Sam Youngman

The Rand Paul Show (Complication)

Sen. Rand Paul, R-Ky., prepares to address the Faith & Freedom Coalition’s Road to Majority conference which featured speeches by conservative politicians at the Omni Shoreham Hotel, June 18, 2015. (Photo: Tom Williams/CQ Roll Call/AP)

This is not quite the same as the whole complaint that government doesn’t work, but still, Sen. Rand Paul (R-KY) offers something in a lesson about the moral of the story. The Kentucky junior has been working hard for a while, now, trying to find a way to circumvent the Bluegrass State law prohibiting him from running for both President and U.S. Senate. And in August, he found a way, convincing the state’s GOP to hold an extraneous, costly caucus that Mr. Paul will pay for.

And while the question of his procedural genius seemed well-enough established in the 2012 cycle when Rand Paul’s created a competitive presidential contest by maneuvering in the caucuses, the current contest presents its own challenges. The scion of fake libertarianism struggles to break five percent support, and has averaged less than one percent support in polls released over the last week. Wisconsin Gov. Scott Walker suspended his campaign on the eve of Iowa numbers putting him ahead of Rand Paul, and while the punditry marvels at another establishment candidate and Beltway favorite languishing in the polls, there is another facet of the Rand Paul Show worth attending:

Paul’s shallow support in Congress mirrors the kind of support his presidential campaign has earned in GOP primary polls. That has prompted some concerns to be raised about his strength in what should be a safe re-election race for a Republican.

“Sen. Paul earned a lot of goodwill with his efforts last year to help Republicans win back the majority and I suspect party leaders have wanted to give him some deserved leeway” for how long to carry on both campaigns, said Brian Walsh, a Republican operative who has worked on House and Senate races for more than a decade. “But there’s no question that every seat will be critical to holding the majority, that every senator running for re-election will need to spend a lot of time back home and at some point soon Senator Paul will have to make a decision on his future.”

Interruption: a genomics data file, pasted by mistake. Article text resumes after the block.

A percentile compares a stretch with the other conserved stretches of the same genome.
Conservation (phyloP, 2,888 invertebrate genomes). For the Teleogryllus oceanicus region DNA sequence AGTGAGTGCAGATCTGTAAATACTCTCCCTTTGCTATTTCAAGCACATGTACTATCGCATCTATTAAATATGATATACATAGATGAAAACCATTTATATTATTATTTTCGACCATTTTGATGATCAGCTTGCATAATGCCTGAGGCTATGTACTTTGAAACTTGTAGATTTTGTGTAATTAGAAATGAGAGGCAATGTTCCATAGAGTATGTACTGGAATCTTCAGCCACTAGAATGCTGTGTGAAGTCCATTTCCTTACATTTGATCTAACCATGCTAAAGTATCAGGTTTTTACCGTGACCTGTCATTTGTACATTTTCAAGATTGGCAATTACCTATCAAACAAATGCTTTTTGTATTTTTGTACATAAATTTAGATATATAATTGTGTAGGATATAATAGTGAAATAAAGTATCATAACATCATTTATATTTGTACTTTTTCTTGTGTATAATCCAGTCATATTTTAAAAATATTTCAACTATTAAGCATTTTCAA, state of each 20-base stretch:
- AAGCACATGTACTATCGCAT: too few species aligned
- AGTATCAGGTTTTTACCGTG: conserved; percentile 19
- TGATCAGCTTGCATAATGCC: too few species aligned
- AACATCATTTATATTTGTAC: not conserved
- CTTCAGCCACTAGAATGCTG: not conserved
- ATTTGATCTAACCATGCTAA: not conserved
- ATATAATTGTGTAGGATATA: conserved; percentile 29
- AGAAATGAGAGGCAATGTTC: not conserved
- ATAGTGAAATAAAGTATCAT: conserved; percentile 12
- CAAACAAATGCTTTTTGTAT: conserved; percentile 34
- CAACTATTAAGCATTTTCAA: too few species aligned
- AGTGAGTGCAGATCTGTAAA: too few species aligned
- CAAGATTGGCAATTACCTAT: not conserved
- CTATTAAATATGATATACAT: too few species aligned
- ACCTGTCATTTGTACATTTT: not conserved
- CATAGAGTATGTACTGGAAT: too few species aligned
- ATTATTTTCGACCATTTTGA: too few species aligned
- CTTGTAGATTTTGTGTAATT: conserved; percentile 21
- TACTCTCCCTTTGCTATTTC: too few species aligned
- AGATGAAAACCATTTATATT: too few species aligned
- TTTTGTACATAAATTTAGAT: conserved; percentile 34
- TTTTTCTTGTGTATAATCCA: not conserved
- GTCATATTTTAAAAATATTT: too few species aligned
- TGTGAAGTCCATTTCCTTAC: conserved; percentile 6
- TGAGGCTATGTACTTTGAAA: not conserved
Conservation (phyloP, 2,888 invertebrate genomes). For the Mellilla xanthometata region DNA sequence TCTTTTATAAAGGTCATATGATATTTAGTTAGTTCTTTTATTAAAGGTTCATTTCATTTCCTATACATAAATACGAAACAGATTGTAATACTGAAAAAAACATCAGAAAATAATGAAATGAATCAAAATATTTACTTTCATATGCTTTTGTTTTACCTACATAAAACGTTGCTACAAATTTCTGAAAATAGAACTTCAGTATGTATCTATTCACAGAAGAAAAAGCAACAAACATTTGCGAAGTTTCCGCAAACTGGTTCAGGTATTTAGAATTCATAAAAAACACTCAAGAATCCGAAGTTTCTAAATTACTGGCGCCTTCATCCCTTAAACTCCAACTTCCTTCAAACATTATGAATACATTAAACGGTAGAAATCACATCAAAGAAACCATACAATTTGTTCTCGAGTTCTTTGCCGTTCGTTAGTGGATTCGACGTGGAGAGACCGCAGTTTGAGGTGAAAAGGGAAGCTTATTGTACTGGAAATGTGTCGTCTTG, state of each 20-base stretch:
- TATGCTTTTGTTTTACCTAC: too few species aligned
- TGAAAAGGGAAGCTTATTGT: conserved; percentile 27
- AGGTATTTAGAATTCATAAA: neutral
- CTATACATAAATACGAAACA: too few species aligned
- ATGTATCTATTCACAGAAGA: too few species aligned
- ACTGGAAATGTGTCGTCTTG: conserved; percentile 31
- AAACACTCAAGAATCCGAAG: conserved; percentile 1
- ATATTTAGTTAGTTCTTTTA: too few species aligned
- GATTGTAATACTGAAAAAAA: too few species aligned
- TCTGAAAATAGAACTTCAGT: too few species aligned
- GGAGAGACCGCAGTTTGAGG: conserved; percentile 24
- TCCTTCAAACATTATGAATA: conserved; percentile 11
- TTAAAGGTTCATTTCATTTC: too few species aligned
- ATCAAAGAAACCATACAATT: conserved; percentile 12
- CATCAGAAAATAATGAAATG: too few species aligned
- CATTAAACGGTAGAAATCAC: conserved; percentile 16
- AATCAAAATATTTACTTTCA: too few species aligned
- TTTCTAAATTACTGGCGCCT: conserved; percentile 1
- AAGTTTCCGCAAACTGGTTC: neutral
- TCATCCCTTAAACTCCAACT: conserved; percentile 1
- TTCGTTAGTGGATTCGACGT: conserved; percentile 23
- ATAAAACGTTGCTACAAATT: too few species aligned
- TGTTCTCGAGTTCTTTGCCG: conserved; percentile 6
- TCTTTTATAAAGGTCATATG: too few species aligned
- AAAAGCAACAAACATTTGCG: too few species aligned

(Yokley)

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A Necessary Reminder

The recent budget sweepstakes in Washington, D.C., in which at least five Beltway factions have proposed their fiscal plans for the nation, have drawn much attention. President Obama’s budget has drawn many headlines for putting Social Security on the table, resulting in morbid political comedy akin to a Mack Sennet film.

Democrats are mortified, and Republicans are so confused by the president’s maneuver that they cannot seem to figure out how to respond.

But that’s the thing: It’s a political maneuver.

Political cartoonist Bob Englehart explains:

Bob Englehart, "Obama's Budget"President Barack Obama is supposed to be showing his willingness to compromise with the GOP on the budget by going after some of our most vulnerable citizens, people on Social Security and Medicaid. The funny part is that the Republicans have wanted this for years, but since Obama is offering it, they say it’s not enough.

In the meantime, the liberals are freaking out that Obama has turned against the very ideals that the liberals found so compelling in the last election. Look, a presidential budget is a political tool and that’s all. It won’t be enacted. It’s designed to help moderate Senate Democrats win re-election next year.

Meanwhile, everybody’s pissed, the conservatives because there’s nothing Obama could ever do to assuage their rage. The liberals are in a snit because any proposed cut to any social program, no matter how transparently a Trojan horse, sets their hair on fire.

You could say he’s trying to out-GOP the GOP for effect. He has an eye on the 2014 elections. He needs a Democratically controlled House and Senate if he hopes to get more done, but that will be almost impossible with the gerrymandering and election stealing going on in the red states.

There are, of course, various ways to interpret the responses.

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